Senior secured credit facility

 

1,774,872

 

1,775,609

 

1,714,001

 

1,716,720

 

Senior subordinated notes

 

325,000

 

359,938

 

325,000

 

353,438

 

Other long-term obligations

 

 

 

1,949

 

1,949

 

 

12.  Fair Value Measurements

 

ASC 820, “Fair Value Measurements and Disclosures,” establishes a hierarchy that prioritizes fair value measurements based on the types of inputs used for the various valuation techniques (market approach, income approach, and cost approach). The levels of the hierarchy are described below:

 

·                  Level 1: Observable inputs such as quoted prices in active markets for identical assets or liabilities.

 

·                  Level 2: Inputs other than quoted prices that are observable for the asset or liability, either directly or indirectly; these include quoted prices for similar assets or liabilities in active markets, such as interest rates and yield curves that are observable at commonly quoted intervals.

 

·                  Level 3: Unobservable inputs that reflect the reporting entity’s own assumptions, as there is little, if any, related market activity.

 

The Company’s assessment of the significance of a particular input to the fair value measurement requires judgment, and may affect the valuation of assets and liabilities and their placement within the fair value hierarchy.

 

The following tables set forth the assets measured at fair value on a recurring basis, by input level, in the consolidated balance sheets at June 30, 2012 and December 31, 2011 (in thousands):

 

 

 

Balance Sheet
Location

 

Quoted Prices in
Active Markets for
Identical Assets or
Liabilities (Level 1)

 

Significant Other
Observable Inputs
(Level 2)

 

Significant
Unobservable
Inputs (Level 3)

 

June 30, 2012
Total

 

Assets:

 

 

 

 

 

 

 

 

 

 

 

Investment in corporate debt securities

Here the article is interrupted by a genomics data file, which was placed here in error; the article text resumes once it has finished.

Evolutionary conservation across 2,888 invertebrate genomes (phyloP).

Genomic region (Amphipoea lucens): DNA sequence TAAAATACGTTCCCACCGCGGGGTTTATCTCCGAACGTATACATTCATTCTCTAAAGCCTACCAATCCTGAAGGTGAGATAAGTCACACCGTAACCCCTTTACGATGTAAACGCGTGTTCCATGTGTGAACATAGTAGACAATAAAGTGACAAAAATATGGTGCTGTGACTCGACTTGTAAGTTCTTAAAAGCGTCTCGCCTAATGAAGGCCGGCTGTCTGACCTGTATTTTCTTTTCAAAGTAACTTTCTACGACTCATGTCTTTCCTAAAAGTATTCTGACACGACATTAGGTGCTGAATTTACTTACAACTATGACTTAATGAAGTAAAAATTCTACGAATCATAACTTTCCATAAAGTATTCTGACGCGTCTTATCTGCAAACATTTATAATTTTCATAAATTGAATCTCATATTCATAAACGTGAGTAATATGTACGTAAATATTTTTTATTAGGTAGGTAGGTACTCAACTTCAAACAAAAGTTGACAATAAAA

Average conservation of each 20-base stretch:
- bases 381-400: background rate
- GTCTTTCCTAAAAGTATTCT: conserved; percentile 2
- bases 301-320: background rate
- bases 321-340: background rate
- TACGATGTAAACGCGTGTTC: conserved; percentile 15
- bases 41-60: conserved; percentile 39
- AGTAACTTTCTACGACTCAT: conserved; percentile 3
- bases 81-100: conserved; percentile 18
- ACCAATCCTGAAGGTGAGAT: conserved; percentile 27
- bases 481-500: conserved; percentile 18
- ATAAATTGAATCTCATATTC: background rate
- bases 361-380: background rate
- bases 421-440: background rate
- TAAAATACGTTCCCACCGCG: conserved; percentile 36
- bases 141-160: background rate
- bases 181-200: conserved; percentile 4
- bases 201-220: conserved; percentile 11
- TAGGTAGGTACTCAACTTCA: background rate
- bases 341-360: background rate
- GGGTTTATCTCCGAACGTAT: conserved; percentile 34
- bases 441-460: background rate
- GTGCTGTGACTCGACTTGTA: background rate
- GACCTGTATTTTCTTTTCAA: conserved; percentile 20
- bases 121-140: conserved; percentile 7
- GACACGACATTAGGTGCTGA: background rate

Other assets

 

$

 

$

6,755

 

$

 

$

6,755

 

 

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Balance Sheet
Location

 

Quoted Prices in
Active Markets for
Identical Assets or
Liabilities (Level 1)

 

Significant Other
Observable Inputs
(Level 2)

 

Significant
Unobservable
Inputs (Level 3)

 

December 31, 2011
Total

 

Assets:

 

 

 

 

 

 

 

 

 

 

 

Investment in corporate debt securities

 

Other assets

 

$

 

$

6,790

 

$

 

$

6,790

 

 

The valuation technique used to measure the fair value of the investment in corporate debt securities was the market approach. See Note 11 for a description of the input used in calculating the fair value measurement of investment in corporate debt securities.

 

There were no long-lived assets measured at fair value on a non-recurring basis during the six months ended June 30, 2012.

 

13.  Insurance Recoveries and Deductibles

 

Hollywood Casino Tunica Flood

 

On May 1, 2011, Hollywood Casino Tunica was forced to close as a result of flooding by the Mississippi River. Due to the flooding, access to the property was temporarily cut off and the property sustained minor damage. The property reopened on May 25, 2011.

 

At the time of the flood, the Company carried property insurance coverage with a flood limit of $300 million for both property damage and business interruption applicable to this event. This coverage included a $5 million property damage and two day business interruption deductible for the peril of flood.